I watched it. For all of the other deviants out there; I watched it. Initially, I couldn't believe what I was watching and how bad it really was. While the cinematography was actually decent quality, the acting was so unbelievably horrendous. It starts out with a fragmented abduction that we care nothing about and goes straight into a dinner with a group of four incredibly annoying teenagers. They get into a bit of a scuffle with another group of incredibly annoying teenagers and both groups end up colliding with a Latino/greaser/meathead gang in the “bad part of town”. During the initial part of their chase, the teens run into a man with a “Grimm’s Bakery” shirt on trying to lure them inside with cookies. Kids are running and screaming down the street and a man stops them to tempt their sweet little innocent selves with treats - seriously. The gang comes along though and the alpha male cracks the man’s neck. Ok, so, I automatically assume this is the director saying that this isn't your normal fairytale; that they’re going to murder the “normal” fairytales. As you can guess, the group is dwindled down to one girl and she’s taken to their lair, where there are a bunch of other girls locked up in various states of undress. They run tests on her vagina and when, in a matter of minutes, the tests results arrive they realize that SHE’S THE ONE! The one for what? We’ll probably never know because immediately after this the movie derails into a usual piece of shit’s third act. There’s a grandpa who dresses like a lady, a bald Russian, a giant monster who is prodded around with an electrified collar, a naked cowboy slathered in some kind of ointment trying to save his daughter, turmoil among the ranks, a dinner scene straight out of Texas Chainsaw – complete with shouting, laughing, eating a live girl’s head, etc. – fixing a big pot of stew to cook people in, lavish parties, bazookas, Uzis, pick axes; the list could go on and on.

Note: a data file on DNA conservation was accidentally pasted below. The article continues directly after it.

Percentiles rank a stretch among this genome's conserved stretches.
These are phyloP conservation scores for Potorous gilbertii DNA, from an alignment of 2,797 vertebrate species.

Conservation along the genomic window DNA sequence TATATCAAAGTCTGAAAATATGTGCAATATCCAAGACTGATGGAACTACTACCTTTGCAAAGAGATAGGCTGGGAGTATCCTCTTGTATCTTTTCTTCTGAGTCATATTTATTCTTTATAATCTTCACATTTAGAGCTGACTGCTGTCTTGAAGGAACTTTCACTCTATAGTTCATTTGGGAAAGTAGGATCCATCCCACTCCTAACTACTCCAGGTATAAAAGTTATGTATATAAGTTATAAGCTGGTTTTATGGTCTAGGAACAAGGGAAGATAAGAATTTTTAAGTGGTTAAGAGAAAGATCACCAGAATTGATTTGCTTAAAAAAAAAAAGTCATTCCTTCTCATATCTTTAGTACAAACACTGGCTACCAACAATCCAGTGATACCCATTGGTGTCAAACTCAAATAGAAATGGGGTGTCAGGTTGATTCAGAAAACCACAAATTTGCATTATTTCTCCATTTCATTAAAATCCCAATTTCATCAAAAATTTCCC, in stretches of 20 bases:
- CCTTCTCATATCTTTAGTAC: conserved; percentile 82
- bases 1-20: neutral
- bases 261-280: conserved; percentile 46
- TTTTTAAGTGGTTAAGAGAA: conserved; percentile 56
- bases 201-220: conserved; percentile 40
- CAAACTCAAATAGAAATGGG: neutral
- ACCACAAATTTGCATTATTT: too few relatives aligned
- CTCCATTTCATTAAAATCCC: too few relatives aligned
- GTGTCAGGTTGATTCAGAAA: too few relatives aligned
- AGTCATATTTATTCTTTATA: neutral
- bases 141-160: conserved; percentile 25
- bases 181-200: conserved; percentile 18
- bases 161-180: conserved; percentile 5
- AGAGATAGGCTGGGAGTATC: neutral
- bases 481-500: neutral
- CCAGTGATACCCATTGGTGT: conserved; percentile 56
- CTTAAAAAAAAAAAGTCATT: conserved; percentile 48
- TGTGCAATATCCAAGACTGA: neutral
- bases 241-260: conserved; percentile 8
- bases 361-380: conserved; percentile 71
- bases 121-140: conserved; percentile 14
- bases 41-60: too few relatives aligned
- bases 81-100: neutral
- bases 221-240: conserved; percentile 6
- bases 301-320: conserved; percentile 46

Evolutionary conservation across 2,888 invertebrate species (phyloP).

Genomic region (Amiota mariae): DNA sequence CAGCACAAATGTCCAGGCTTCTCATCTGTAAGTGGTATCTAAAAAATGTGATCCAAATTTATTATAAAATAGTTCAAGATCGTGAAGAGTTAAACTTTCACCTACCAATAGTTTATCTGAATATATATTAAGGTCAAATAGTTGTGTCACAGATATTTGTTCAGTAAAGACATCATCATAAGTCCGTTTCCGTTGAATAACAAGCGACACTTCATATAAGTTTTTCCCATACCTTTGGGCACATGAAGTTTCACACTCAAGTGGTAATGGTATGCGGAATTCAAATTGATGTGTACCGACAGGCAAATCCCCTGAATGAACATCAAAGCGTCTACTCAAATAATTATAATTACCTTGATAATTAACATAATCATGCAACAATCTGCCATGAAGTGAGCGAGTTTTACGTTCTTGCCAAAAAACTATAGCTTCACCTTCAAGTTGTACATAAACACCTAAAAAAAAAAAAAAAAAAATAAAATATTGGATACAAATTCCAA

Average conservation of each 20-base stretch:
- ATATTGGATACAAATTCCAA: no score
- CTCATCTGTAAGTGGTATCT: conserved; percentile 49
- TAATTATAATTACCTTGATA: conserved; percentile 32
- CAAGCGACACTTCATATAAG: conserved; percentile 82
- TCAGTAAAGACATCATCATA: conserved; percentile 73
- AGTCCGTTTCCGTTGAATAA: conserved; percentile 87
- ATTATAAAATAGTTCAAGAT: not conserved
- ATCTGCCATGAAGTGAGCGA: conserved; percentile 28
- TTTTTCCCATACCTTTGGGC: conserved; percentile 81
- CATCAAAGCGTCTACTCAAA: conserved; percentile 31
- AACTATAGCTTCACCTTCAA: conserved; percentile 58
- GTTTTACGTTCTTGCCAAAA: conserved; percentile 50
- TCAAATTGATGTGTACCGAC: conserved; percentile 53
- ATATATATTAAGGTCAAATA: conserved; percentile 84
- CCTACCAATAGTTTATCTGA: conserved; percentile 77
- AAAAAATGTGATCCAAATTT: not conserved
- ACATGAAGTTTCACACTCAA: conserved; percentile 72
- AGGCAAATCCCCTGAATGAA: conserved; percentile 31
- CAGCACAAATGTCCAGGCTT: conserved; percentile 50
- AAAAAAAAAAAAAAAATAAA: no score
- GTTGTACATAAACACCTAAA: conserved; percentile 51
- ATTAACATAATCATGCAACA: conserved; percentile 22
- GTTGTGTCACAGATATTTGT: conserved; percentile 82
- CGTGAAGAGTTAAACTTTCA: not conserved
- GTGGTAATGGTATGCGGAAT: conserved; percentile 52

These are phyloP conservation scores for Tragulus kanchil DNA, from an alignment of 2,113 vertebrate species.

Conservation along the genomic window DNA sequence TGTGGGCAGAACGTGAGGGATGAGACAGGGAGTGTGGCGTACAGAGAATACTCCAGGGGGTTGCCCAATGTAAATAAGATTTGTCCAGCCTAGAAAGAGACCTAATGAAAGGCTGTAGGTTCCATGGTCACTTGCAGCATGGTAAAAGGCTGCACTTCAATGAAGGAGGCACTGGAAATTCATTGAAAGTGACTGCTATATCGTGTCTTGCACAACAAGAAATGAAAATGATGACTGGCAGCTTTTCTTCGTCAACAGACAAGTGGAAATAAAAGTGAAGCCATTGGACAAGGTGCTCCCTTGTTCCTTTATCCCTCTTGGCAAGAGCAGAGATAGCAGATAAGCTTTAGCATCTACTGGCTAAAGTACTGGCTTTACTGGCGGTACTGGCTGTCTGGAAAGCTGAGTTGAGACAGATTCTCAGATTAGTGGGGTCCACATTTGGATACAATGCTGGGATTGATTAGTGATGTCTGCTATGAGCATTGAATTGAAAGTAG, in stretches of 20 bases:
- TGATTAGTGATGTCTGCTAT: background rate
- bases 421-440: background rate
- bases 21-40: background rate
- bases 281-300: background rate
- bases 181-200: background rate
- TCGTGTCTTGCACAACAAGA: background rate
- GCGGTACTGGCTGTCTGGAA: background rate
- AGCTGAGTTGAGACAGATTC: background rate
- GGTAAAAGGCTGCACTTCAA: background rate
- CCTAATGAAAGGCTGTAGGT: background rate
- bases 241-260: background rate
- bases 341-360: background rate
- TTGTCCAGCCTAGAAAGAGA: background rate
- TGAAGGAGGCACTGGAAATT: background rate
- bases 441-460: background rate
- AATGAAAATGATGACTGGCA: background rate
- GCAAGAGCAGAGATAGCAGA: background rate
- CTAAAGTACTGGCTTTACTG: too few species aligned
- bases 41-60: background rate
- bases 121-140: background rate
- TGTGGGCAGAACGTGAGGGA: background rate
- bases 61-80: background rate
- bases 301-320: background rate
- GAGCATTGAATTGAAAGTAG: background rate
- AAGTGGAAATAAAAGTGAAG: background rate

Finally, the credits began to roll and my ordeal was over. I began to write my scathing review/pan. I thought, “I'll go with the Grimm’s possibility. So much crazy shit happened that this HAD to be based on a fairy tale.” And you know what, I found at least six Grimm’s Fairy Tales that could have just been randomly placed in this movie. While it’s said to be a rough retelling of Jonathan Swift’s A Modest Proposal wherein Irish commoners are suggested to eat their children as opposed to starving, the widespread Grimm similarities could not be overlooked. This is where things got tricky for me. I turned to the trusty IMDB page to find out who all of the actors were, the trivia, filming locations, etc. And I was shocked to find out that this film reunited the most Texas Chainsaw Massacre  series actors in cinematic history; NINE, to be exact.